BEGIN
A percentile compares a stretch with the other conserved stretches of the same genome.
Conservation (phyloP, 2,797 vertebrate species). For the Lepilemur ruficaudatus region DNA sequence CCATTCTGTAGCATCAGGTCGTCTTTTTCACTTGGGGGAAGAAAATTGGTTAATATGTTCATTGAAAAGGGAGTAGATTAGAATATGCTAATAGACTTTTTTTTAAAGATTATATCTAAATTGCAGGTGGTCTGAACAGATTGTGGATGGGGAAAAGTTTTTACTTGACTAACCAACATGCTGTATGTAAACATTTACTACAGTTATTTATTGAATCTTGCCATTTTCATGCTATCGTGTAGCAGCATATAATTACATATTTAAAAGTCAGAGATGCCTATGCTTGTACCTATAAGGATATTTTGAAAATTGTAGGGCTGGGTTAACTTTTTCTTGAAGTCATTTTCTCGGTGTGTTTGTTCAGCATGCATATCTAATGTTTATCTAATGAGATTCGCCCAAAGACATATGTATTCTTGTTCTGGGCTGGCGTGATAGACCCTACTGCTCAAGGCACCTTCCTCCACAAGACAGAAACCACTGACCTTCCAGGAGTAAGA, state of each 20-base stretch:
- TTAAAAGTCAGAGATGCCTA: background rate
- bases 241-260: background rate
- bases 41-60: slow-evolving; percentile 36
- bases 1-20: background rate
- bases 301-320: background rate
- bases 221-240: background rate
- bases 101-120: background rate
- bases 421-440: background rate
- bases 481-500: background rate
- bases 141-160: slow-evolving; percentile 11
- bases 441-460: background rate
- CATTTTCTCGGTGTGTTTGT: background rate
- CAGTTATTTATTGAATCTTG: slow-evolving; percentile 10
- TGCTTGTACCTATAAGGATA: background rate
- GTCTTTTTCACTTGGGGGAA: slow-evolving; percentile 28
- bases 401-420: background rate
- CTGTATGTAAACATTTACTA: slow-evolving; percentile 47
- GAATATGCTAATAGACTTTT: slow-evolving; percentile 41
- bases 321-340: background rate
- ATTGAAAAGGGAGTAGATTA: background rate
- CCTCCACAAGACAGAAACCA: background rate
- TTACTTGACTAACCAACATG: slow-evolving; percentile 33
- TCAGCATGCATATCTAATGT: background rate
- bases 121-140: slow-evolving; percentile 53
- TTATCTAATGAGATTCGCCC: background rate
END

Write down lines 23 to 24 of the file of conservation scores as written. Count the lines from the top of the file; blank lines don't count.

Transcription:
- CCTCCACAAGACAGAAACCA: background rate
- TTACTTGACTAACCAACATG: slow-evolving; percentile 33